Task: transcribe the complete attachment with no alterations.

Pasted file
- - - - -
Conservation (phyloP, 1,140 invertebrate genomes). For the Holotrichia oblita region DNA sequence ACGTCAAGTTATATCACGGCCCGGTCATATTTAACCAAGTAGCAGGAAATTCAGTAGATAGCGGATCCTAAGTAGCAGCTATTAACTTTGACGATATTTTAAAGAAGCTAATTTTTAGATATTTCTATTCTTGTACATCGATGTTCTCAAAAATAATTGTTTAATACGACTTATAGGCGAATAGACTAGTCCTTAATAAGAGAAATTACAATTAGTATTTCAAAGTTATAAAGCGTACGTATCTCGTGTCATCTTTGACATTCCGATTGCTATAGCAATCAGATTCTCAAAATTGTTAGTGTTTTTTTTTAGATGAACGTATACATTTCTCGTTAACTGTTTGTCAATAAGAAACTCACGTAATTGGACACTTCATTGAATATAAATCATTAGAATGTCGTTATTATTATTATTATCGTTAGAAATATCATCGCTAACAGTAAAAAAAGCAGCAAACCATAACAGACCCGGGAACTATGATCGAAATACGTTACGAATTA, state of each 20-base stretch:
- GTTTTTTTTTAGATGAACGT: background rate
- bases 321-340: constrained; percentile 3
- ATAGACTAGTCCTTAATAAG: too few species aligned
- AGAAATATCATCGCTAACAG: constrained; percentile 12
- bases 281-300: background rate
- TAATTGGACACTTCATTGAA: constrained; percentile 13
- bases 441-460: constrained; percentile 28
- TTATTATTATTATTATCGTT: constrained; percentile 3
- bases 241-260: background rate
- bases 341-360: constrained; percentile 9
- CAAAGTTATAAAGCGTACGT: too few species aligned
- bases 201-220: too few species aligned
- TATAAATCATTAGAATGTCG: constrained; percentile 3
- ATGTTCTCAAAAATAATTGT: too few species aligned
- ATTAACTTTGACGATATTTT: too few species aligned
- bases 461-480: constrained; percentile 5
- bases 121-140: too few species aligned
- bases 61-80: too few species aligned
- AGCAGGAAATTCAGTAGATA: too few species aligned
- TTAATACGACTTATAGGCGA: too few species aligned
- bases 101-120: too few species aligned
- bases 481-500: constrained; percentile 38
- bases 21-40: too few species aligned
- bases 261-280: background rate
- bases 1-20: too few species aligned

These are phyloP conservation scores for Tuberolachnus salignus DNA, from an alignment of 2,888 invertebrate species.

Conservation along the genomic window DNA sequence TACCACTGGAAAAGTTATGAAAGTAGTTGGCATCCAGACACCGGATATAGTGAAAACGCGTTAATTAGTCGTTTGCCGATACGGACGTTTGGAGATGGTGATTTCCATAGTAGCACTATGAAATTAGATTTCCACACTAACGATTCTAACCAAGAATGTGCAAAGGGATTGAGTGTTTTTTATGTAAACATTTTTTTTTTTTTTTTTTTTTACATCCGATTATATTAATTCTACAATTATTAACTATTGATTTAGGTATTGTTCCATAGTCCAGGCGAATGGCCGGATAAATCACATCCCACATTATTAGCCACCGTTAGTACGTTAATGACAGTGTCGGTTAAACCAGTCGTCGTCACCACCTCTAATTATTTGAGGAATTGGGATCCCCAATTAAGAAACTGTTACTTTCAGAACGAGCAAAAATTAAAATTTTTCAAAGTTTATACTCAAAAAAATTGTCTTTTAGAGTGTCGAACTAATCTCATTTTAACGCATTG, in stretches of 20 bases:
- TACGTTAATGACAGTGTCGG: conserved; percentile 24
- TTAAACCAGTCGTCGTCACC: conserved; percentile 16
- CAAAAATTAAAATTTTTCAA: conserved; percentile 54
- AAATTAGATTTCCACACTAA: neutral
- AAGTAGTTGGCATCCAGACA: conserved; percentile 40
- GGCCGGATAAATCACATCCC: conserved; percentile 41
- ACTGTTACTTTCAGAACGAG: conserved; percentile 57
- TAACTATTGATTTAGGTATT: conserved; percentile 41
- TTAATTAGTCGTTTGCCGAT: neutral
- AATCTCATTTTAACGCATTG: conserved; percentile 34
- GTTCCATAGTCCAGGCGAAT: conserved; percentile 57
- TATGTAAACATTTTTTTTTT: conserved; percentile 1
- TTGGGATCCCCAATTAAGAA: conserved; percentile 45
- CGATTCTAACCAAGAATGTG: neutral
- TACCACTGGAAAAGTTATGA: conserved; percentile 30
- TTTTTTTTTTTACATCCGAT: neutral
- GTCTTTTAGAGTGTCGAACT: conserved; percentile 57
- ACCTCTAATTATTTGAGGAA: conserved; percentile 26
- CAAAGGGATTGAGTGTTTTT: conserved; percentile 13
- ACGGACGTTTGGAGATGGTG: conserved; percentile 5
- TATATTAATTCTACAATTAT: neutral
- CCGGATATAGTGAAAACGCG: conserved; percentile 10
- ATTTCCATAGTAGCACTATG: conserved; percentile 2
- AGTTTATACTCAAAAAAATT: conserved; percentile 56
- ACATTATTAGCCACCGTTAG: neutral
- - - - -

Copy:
Conservation (phyloP, 1,140 invertebrate genomes). For the Holotrichia oblita region DNA sequence ACGTCAAGTTATATCACGGCCCGGTCATATTTAACCAAGTAGCAGGAAATTCAGTAGATAGCGGATCCTAAGTAGCAGCTATTAACTTTGACGATATTTTAAAGAAGCTAATTTTTAGATATTTCTATTCTTGTACATCGATGTTCTCAAAAATAATTGTTTAATACGACTTATAGGCGAATAGACTAGTCCTTAATAAGAGAAATTACAATTAGTATTTCAAAGTTATAAAGCGTACGTATCTCGTGTCATCTTTGACATTCCGATTGCTATAGCAATCAGATTCTCAAAATTGTTAGTGTTTTTTTTTAGATGAACGTATACATTTCTCGTTAACTGTTTGTCAATAAGAAACTCACGTAATTGGACACTTCATTGAATATAAATCATTAGAATGTCGTTATTATTATTATTATCGTTAGAAATATCATCGCTAACAGTAAAAAAAGCAGCAAACCATAACAGACCCGGGAACTATGATCGAAATACGTTACGAATTA, state of each 20-base stretch:
- GTTTTTTTTTAGATGAACGT: background rate
- bases 321-340: constrained; percentile 3
- ATAGACTAGTCCTTAATAAG: too few species aligned
- AGAAATATCATCGCTAACAG: constrained; percentile 12
- bases 281-300: background rate
- TAATTGGACACTTCATTGAA: constrained; percentile 13
- bases 441-460: constrained; percentile 28
- TTATTATTATTATTATCGTT: constrained; percentile 3
- bases 241-260: background rate
- bases 341-360: constrained; percentile 9
- CAAAGTTATAAAGCGTACGT: too few species aligned
- bases 201-220: too few species aligned
- TATAAATCATTAGAATGTCG: constrained; percentile 3
- ATGTTCTCAAAAATAATTGT: too few species aligned
- ATTAACTTTGACGATATTTT: too few species aligned
- bases 461-480: constrained; percentile 5
- bases 121-140: too few species aligned
- bases 61-80: too few species aligned
- AGCAGGAAATTCAGTAGATA: too few species aligned
- TTAATACGACTTATAGGCGA: too few species aligned
- bases 101-120: too few species aligned
- bases 481-500: constrained; percentile 38
- bases 21-40: too few species aligned
- bases 261-280: background rate
- bases 1-20: too few species aligned

These are phyloP conservation scores for Tuberolachnus salignus DNA, from an alignment of 2,888 invertebrate species.

Conservation along the genomic window DNA sequence TACCACTGGAAAAGTTATGAAAGTAGTTGGCATCCAGACACCGGATATAGTGAAAACGCGTTAATTAGTCGTTTGCCGATACGGACGTTTGGAGATGGTGATTTCCATAGTAGCACTATGAAATTAGATTTCCACACTAACGATTCTAACCAAGAATGTGCAAAGGGATTGAGTGTTTTTTATGTAAACATTTTTTTTTTTTTTTTTTTTTACATCCGATTATATTAATTCTACAATTATTAACTATTGATTTAGGTATTGTTCCATAGTCCAGGCGAATGGCCGGATAAATCACATCCCACATTATTAGCCACCGTTAGTACGTTAATGACAGTGTCGGTTAAACCAGTCGTCGTCACCACCTCTAATTATTTGAGGAATTGGGATCCCCAATTAAGAAACTGTTACTTTCAGAACGAGCAAAAATTAAAATTTTTCAAAGTTTATACTCAAAAAAATTGTCTTTTAGAGTGTCGAACTAATCTCATTTTAACGCATTG, in stretches of 20 bases:
- TACGTTAATGACAGTGTCGG: conserved; percentile 24
- TTAAACCAGTCGTCGTCACC: conserved; percentile 16
- CAAAAATTAAAATTTTTCAA: conserved; percentile 54
- AAATTAGATTTCCACACTAA: neutral
- AAGTAGTTGGCATCCAGACA: conserved; percentile 40
- GGCCGGATAAATCACATCCC: conserved; percentile 41
- ACTGTTACTTTCAGAACGAG: conserved; percentile 57
- TAACTATTGATTTAGGTATT: conserved; percentile 41
- TTAATTAGTCGTTTGCCGAT: neutral
- AATCTCATTTTAACGCATTG: conserved; percentile 34
- GTTCCATAGTCCAGGCGAAT: conserved; percentile 57
- TATGTAAACATTTTTTTTTT: conserved; percentile 1
- TTGGGATCCCCAATTAAGAA: conserved; percentile 45
- CGATTCTAACCAAGAATGTG: neutral
- TACCACTGGAAAAGTTATGA: conserved; percentile 30
- TTTTTTTTTTTACATCCGAT: neutral
- GTCTTTTAGAGTGTCGAACT: conserved; percentile 57
- ACCTCTAATTATTTGAGGAA: conserved; percentile 26
- CAAAGGGATTGAGTGTTTTT: conserved; percentile 13
- ACGGACGTTTGGAGATGGTG: conserved; percentile 5
- TATATTAATTCTACAATTAT: neutral
- CCGGATATAGTGAAAACGCG: conserved; percentile 10
- ATTTCCATAGTAGCACTATG: conserved; percentile 2
- AGTTTATACTCAAAAAAATT: conserved; percentile 56
- ACATTATTAGCCACCGTTAG: neutral